INTERVIEW: Law & Order: SVU's Tamara Tunie Sings Cy Coleman
The multi-talented actress discusses her role in Cy Coleman: Bringing Jazz to Broadway, her new film with Denzel Washington, and her career wish list.
THEATERMANIA: These shows are put together in a matter of days. Is that intimidating?
TAMARA TUNIE: I got the songs I'm going to be doing a couple of weeks beforehand, but we don't get together on stage until the day before. Fortunately, I know so much of Cy's music, that it's not as terrifying as it could be. And I'm singing some of my favorites: "Big Spender," "The Best Is Yet to Come," and "Where Am I Going."
TM: Did you have a long personal history with Cy Coleman?
TT: We never got to work together. But my favorite remembrance of Cy was when he was playing at Feinstein's just before he died. Our seats were at the foot of the stage, and Cy sits down at the piano, looks at me, smiles, and essentially flirts with me through the entire show. I felt like I was the only one in the room. It was just fantastic.
TM: Do you remember your first exposure to Cy's music?
TT: I think it was when I saw the movie of Sweet Charity on television. I wanted to be the first black Charity on Broadway, but Debbie Allen beat me to it. And actually I knew his music -- although I didn't realize it until years later -- from Playboy After Dark, which was this variety show on late-night TV. Cy wrote the theme music. It was very cool and sexy music. My husband [singer Gregory Generet] recently found them on DVD, and there was such amazing talent on that show.
TM: Are you excited to be working with this cast?
TT: Yes. First of all, I have been a huge fan of Michele Lee -- and not only because of Knots Landing. When I was working at the Pittsburgh CLO, we did a production of Seesaw, so I went and researched the show and learned all about Michele. Chuck Cooper is a friend and I adore him. He can do so many things. And it's so exciting to finally share the stage with our host, Michael Feinstein. I know I'm going to be transported by all of them, as is the audience.
TM: Because of your work on TV, notably As the World Turns and Law & Order: SVU, a lot people probably don't even know you sing. Does that bother you?
TT: Actually, I think that's delightful, I went to Carnegie Mellon for musical theater -- although I had serious training in the classics -- and after I came to New York in 1981, all I did for five years was musical after musical. I wasn't being seen to do Shakespeare or film and TV, so I changed agents and I decided to shift the focus. I only did a few musicals after that -- Lost in the Stars at Long Wharf, then Oh, Kayon Broadway -- but I didn't sing -- and in 1995, I did this show Sheba, which was this love story of Sheba and Solomon that was sung through beginning to end. And then I didn't do any singing until the Actors' Fund Dreamgirls concert in 2001, where a lot of people were really surprised to hear me sing. But I am always happy to use my song and dance training.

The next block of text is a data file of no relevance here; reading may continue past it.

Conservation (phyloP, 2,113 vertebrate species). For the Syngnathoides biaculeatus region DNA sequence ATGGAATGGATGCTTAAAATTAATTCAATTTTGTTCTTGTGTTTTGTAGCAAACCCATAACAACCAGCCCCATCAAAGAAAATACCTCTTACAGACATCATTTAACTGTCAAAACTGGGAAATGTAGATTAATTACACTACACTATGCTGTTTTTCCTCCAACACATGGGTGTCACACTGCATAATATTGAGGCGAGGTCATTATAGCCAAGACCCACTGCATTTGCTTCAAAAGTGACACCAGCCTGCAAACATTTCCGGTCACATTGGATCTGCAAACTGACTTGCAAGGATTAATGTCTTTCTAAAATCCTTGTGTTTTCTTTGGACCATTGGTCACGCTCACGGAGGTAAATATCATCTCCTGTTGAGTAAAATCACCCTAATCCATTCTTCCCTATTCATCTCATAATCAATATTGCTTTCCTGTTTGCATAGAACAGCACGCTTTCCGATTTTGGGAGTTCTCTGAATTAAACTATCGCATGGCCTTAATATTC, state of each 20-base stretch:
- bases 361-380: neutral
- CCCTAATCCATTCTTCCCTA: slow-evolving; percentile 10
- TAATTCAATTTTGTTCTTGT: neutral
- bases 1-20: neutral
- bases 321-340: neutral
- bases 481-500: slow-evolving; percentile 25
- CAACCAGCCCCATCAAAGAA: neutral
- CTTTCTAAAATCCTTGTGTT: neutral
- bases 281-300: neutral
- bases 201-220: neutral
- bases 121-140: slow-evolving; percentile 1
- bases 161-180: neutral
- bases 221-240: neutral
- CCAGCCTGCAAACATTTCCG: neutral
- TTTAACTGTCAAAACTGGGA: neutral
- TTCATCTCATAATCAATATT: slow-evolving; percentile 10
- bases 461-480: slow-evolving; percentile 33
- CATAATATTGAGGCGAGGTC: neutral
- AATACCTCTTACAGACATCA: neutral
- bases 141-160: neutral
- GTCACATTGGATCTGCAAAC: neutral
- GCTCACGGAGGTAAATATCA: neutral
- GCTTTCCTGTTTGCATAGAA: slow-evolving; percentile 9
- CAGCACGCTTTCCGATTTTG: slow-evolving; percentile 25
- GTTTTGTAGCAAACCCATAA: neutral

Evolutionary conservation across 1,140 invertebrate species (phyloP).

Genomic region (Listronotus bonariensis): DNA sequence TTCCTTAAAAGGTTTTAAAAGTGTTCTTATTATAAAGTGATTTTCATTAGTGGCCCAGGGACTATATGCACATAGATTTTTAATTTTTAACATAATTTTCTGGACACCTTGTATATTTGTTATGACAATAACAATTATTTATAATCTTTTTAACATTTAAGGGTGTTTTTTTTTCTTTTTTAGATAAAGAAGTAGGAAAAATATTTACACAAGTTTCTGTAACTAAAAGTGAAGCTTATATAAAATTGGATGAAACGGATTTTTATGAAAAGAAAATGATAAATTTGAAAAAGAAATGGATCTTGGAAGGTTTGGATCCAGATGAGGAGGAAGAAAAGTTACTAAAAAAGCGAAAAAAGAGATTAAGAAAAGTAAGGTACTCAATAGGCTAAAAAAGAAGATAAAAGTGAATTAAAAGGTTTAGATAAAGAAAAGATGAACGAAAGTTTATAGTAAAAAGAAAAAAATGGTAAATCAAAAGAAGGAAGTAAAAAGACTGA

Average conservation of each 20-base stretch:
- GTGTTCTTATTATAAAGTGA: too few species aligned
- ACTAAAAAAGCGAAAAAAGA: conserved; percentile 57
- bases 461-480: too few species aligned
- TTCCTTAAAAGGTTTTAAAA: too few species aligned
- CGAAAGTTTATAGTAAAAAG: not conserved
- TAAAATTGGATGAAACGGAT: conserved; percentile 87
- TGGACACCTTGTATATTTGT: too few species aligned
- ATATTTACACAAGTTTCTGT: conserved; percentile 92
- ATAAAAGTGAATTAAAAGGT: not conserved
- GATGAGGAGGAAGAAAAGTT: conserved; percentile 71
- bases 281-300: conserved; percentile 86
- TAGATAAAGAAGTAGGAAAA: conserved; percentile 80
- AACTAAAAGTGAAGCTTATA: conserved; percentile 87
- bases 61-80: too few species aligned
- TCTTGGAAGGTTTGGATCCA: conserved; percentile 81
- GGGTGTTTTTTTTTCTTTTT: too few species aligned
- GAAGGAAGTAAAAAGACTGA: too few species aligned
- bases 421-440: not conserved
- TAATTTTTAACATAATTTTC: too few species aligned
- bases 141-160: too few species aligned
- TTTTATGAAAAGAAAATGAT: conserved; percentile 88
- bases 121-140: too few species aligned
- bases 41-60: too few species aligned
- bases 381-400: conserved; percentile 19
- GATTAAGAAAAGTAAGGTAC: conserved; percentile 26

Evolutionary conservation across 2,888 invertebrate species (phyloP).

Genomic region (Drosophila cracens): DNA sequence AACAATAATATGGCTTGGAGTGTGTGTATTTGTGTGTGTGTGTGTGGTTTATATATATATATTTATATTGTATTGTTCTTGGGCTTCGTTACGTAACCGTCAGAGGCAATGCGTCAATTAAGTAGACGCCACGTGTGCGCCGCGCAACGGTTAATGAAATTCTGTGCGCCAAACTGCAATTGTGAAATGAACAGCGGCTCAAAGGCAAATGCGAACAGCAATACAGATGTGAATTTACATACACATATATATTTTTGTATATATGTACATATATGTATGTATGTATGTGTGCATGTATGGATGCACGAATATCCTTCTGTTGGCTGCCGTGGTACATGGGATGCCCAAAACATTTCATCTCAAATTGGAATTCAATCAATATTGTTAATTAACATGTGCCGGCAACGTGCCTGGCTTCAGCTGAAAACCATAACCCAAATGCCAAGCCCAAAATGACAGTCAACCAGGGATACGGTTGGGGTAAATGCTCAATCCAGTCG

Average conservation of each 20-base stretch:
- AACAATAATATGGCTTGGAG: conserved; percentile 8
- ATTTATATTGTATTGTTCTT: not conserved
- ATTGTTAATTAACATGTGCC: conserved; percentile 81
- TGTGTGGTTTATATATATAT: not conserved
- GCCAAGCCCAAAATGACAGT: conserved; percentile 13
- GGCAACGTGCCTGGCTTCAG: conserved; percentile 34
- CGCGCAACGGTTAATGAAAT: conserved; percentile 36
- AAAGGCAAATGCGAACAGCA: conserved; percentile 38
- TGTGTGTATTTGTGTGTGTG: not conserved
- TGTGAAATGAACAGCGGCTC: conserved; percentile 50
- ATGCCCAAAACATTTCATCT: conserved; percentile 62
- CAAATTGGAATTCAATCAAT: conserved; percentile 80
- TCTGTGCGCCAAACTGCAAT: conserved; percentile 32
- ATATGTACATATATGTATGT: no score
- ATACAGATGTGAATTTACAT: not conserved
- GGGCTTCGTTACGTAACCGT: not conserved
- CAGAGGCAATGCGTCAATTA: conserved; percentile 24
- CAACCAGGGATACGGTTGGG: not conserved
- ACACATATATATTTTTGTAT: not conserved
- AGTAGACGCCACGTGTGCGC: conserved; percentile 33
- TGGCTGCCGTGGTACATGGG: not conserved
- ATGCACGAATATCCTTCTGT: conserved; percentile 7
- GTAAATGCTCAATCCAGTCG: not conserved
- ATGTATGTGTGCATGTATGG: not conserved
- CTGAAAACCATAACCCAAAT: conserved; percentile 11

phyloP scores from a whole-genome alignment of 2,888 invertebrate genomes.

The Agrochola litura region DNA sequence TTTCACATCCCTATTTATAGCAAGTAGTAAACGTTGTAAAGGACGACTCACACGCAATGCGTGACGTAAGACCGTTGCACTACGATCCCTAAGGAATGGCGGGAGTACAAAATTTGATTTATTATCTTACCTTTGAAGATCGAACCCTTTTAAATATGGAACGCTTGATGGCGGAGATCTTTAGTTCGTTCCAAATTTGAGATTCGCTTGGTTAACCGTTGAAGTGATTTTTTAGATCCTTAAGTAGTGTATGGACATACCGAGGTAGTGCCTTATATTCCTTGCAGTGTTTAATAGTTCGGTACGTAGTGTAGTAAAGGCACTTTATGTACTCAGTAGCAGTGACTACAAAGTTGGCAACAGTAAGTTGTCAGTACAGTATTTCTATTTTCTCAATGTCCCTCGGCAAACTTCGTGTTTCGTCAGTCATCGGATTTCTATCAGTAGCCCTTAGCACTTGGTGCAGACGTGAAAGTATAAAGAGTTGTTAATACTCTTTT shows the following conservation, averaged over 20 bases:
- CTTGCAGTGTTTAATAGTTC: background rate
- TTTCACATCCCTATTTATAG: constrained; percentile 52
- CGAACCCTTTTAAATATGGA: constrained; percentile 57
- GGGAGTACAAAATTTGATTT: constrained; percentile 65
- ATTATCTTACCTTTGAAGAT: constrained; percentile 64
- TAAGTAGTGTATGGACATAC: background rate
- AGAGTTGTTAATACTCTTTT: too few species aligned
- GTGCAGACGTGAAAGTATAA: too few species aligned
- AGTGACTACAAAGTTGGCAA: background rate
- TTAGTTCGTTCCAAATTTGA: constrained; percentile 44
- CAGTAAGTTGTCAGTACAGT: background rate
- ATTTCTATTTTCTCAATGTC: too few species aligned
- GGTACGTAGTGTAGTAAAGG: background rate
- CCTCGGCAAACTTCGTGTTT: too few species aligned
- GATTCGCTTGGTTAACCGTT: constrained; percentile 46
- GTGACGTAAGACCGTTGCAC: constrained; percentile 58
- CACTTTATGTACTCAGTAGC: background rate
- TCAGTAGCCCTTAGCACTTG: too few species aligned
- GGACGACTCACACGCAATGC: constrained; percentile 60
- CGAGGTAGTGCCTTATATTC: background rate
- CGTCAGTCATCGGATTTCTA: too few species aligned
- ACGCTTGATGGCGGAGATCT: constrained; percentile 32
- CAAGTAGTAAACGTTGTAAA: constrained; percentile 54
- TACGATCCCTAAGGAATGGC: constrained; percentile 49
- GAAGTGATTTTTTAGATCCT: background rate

TT: I would love a singing Dr. Warner episode. But we're not Grey's Anatomy -- no one else in that cast really sings.
TM: I know you attended the opening night of the Broadway revival of A Streetcar Named Desire, which stars Blair Underwood and Nicole Ari Parker, who are African-American. Do you think this idea of non-traditional casting is a good one?
TT: I think it's fantastic, but I'm a little biased. I was the first African-American woman to play Maggie in Cat on a Hot Tin Roof. It was at the Virginia State Theatre and we turned Richmond upside down.
TM: So what non-traditional roles are on your wish list?
TT: I want to play Eva Peron. I've already done a lot of Shakespeare, but I'd like to do Lady Macbeth. I think am suited to that role; you can ask Gregory about that.
TM: You have a movie coming out later this year called Flight with Denzel Washington. What can you tell me about it?
TT: It was a fantastic experience and a a great role. I play Margaret, who is the head flight attendant on this plane that crashes. Working with Denzel was delightful. We did Julius Caesar together on Broadway, and that made it easy. If we had never met, it would have been intimidating. And our director, Bob Zemeckis, is my new favorite person. He's this utterly assuming nice guy from Chicago, who also happens to be a genius. And he really trusts his actors and lets you do your thing. I actually cried when the shoot was over.